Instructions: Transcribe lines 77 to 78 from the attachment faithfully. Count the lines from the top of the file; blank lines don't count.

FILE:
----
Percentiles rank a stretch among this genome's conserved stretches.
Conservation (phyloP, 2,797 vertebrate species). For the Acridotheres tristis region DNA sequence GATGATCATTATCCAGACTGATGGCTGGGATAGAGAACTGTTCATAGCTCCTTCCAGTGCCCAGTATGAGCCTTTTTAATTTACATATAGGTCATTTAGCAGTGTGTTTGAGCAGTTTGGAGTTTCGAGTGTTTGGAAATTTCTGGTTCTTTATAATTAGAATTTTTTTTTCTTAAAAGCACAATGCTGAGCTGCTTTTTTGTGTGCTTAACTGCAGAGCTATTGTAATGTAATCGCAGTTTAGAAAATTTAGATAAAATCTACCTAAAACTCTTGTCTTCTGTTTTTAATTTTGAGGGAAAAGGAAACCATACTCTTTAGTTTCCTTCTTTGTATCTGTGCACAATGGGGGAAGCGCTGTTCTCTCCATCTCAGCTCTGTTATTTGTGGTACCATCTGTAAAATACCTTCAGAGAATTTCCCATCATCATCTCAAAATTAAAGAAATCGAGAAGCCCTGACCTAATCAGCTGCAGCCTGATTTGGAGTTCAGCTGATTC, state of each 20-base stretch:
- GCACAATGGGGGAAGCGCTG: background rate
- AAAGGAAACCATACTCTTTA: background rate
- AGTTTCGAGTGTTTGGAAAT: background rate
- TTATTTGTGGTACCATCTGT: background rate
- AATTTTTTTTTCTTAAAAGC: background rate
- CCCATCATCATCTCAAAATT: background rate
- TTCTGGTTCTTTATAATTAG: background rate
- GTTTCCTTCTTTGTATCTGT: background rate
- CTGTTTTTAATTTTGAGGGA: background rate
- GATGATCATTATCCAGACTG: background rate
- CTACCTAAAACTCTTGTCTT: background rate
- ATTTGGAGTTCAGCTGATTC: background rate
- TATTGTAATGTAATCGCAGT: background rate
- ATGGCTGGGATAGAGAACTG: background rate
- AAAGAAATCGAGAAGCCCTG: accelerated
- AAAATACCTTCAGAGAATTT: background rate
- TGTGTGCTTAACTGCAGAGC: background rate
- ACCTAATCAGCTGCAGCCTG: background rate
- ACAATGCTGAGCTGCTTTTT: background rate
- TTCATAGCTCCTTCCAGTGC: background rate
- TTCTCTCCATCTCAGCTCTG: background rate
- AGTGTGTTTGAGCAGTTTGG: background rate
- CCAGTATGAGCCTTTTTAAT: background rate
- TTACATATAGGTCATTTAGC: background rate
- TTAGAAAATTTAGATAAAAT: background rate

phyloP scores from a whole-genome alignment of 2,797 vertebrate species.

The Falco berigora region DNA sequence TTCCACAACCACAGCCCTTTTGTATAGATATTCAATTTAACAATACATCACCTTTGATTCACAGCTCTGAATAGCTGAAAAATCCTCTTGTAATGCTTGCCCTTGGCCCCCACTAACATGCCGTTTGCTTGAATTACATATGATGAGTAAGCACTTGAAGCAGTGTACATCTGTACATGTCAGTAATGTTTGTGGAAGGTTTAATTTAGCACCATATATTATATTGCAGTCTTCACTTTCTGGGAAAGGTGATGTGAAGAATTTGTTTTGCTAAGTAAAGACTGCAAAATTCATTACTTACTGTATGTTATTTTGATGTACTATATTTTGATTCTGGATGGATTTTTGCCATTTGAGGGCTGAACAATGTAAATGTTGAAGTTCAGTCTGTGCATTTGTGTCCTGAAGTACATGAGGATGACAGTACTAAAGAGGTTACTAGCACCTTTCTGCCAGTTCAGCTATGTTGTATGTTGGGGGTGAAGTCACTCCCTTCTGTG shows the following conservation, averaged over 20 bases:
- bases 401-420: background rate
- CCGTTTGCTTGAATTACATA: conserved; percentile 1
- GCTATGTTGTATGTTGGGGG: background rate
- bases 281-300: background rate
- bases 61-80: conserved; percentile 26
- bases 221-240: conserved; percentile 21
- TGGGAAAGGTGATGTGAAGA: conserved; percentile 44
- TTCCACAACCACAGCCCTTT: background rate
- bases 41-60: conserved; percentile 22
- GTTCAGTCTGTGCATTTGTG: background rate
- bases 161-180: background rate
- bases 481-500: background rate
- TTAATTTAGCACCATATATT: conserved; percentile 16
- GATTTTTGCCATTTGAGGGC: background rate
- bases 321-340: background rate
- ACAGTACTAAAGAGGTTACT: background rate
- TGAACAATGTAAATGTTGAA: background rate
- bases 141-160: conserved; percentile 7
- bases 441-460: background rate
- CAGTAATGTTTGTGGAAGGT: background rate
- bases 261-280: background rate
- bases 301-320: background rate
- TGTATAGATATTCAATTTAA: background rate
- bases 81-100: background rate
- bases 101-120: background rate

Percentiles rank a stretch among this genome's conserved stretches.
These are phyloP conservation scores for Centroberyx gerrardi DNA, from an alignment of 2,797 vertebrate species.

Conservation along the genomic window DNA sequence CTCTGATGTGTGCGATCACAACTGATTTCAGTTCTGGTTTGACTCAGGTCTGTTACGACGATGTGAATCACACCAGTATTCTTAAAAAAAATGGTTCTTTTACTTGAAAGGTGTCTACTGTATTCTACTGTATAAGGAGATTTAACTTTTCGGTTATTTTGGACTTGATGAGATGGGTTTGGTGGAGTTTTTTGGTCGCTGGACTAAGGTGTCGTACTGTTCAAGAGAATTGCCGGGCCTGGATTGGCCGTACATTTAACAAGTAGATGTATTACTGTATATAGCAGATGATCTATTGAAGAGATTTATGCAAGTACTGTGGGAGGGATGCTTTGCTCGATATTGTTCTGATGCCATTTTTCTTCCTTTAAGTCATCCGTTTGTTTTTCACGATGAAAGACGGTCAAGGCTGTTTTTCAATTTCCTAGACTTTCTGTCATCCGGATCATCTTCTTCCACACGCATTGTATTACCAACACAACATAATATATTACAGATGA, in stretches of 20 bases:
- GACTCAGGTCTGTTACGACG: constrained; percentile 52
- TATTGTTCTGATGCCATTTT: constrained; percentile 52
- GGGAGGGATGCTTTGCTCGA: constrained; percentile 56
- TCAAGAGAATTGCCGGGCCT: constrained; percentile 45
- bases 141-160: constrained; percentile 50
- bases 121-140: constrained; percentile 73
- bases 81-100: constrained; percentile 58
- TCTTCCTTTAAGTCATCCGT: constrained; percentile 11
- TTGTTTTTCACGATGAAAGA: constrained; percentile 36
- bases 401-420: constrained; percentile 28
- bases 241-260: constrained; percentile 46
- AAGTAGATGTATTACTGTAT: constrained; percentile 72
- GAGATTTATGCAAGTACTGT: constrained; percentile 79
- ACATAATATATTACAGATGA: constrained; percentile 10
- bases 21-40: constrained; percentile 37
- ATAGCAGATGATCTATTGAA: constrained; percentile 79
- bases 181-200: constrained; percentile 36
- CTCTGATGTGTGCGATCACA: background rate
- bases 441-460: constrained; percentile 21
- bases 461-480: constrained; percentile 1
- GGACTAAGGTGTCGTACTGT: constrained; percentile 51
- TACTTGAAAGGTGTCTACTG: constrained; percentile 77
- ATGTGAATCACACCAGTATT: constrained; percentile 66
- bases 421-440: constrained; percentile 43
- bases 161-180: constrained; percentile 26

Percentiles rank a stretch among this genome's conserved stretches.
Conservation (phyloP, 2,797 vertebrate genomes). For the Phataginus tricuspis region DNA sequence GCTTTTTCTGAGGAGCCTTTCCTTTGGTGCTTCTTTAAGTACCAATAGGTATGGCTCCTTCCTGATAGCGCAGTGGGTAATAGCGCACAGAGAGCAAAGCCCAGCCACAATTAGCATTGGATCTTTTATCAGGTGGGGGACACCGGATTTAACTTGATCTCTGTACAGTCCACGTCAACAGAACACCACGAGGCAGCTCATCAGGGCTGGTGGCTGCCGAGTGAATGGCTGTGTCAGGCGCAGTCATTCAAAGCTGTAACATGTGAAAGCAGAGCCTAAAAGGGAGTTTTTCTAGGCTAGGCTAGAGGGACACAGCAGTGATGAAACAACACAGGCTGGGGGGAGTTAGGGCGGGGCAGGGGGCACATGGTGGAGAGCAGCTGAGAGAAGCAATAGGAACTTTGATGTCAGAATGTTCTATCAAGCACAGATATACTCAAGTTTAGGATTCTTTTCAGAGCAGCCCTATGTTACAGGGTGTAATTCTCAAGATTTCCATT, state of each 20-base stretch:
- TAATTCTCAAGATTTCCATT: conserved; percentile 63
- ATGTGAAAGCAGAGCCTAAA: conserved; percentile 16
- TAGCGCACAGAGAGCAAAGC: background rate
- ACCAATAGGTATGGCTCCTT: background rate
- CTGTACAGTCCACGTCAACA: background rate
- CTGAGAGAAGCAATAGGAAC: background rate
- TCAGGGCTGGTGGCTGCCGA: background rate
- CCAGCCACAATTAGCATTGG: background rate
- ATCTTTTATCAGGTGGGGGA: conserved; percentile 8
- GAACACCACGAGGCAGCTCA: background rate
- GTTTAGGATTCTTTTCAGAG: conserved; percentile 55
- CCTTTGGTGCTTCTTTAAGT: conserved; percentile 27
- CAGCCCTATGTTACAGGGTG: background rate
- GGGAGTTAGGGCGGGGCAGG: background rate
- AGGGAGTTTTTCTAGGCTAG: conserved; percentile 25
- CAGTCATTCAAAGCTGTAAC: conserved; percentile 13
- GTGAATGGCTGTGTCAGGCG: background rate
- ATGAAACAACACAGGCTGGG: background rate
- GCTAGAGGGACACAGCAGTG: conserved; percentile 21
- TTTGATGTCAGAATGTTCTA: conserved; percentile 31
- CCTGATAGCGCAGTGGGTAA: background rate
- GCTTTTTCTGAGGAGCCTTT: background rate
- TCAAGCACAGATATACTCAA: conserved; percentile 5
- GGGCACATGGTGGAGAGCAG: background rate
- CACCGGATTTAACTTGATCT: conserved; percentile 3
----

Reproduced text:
- bases 461-480: constrained; percentile 1
- GGACTAAGGTGTCGTACTGT: constrained; percentile 51